Hydrogen acts as a therapeutic antioxidant by selectively reducing cytotoxic oxygen radicals
Oxidative stress arises from the strong cellular oxidizing potential of excess reactive oxygen species (ROS), or free radicals. Mostofthesuperoxide anion radical (O2) produced is generated in mitochondria by electron leakage from the electron transport chain and the Krebs cycle. O2 is also produced by metabolic oxidases, including NADPH oxidase and xanthine oxidase. Superoxide dismutase converts O2 into hydrogen peroxide (H2O2), which is detoxified into H2O by either glutathione peroxidase or catalase. Excess O2 reduces transition metal ions such as Fe3+ and Cu2+ (ref. 2), the reduced forms of which in turn can react with H2O2to produce hydroxyl radicals (OH) by the Fenton reaction. OH is the strongest of the oxidant species and reacts indiscriminately with nucleic acids, lipids and proteins. There is no known detoxification system for OH; therefore, scavenging OH is a critical antioxidant process.
Despite their cytotoxic effects, O2 and H2O2 play important physiological roles at low concentrations: they function as regulatory signaling molecules that are involved in numerous signal transduction cascades and also regulate biological processes such as apoptosis, cell proliferation and differentiation. At higher concentrations, H2O2 is converted into hypochlorous acid by myeloperoxidase; hypochlorous acid defends against bacterial invasion5.Nitricoxide (NO), another ROS, functions as a neurotransmitter and is essential for the dilation of blood vessels. Thus, cytotoxic radicals such as OH must be neutralized without compromising the essential biological activities of other, physiologically beneficial, ROS. Here we demonstrate that molecular hydrogen (dihydrogen, H2) can alleviate OH-induced cytotoxicity without affecting the other ROS, and propose that H2has potential as an antioxidant for preventive and therapeutic applications.
H2 selectively reduces OH in cultured cells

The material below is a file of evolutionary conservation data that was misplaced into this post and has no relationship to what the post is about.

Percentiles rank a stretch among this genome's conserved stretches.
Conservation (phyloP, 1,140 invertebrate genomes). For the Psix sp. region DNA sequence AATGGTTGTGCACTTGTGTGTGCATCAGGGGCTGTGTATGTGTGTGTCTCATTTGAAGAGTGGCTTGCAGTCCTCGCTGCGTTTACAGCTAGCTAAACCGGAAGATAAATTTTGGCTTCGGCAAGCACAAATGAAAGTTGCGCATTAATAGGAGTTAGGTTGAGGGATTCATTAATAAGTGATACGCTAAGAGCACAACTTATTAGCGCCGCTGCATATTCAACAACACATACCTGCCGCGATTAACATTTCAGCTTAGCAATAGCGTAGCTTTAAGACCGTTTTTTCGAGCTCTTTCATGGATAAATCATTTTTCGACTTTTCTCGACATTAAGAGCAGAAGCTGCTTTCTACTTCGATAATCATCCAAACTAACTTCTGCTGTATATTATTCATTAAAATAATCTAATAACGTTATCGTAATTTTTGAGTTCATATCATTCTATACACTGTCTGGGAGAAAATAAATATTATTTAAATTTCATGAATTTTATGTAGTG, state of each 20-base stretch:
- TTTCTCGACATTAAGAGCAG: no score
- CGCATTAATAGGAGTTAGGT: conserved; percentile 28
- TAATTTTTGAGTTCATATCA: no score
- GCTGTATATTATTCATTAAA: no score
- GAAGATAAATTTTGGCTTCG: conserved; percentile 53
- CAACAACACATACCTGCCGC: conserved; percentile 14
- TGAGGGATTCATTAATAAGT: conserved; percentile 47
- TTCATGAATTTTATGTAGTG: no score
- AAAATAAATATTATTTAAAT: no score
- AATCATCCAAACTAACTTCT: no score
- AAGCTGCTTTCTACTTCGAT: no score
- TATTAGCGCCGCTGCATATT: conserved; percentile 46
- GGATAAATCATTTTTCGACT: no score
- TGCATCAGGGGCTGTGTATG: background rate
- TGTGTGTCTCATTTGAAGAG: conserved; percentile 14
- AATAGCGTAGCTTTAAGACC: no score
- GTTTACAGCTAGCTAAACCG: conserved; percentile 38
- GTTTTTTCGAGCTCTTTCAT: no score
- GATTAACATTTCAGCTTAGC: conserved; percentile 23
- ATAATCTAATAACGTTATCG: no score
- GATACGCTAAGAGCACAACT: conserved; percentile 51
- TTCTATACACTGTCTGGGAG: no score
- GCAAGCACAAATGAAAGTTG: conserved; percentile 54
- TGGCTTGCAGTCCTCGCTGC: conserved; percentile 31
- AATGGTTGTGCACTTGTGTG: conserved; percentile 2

H2 reduces the OH that is produced by radiolysis or photolysis of water; however, whether H2 can effectively neutralize OH in living cells has not been directly investigated. As the cellular damage produced by spontaneous generation of OH is not sufficient to be detectable, we induced O2 production in PC12 cultured cells. To do this, we treated the cells with a mitochondrial respiratory complex IIIinhibitor, antimycin A (ref. 13); following such treatment, O2 in these cells is rapidly converted into H2O2. The addition of antimycin A increased levels of O2 and H2O2, as judged by the fluorescence signals emitted by the oxidized forms of MitoSOX (Fig. 1a) and 2¢,7¢ dichlorodihydrofluorescein (H2DCF) (Supplementary Fig. 1 online), respectively. We dissolved H2 and O2 into medium as described in the Methods, and confirmed the prolonged (24 h long) maintenance of H2 levels (Supplementary Fig. 2 online). H2 dissolved in culture medium did not decrease MitoSOX and DCF signals in the cells (Fig. 1a,bandSupplementary Fig. 1). Additionally, H2 did not decrease the steady-state level of NO(SupplementaryFig. 1). In contrast, H2treatment significantly decreased levels of OH, as assessed by the fluorescence signal emitted by the oxidized form of 2-[6-(4¢-hydroxy)phenoxy-3H-xanthen-3-on-9-yl]benzoate (HPF) (refs. 14,15 and Fig. 1c,d). When we exposed the cells to antimycin A (30mg/ml) in the absence of H2, the HPF signals increased in both the nuclear region and the cytoplasm, probably because H2O2 diffused from the mitochondria to produce OH. Notably, H2 decreased OH levels even in the nuclear region (Fig. 1c).
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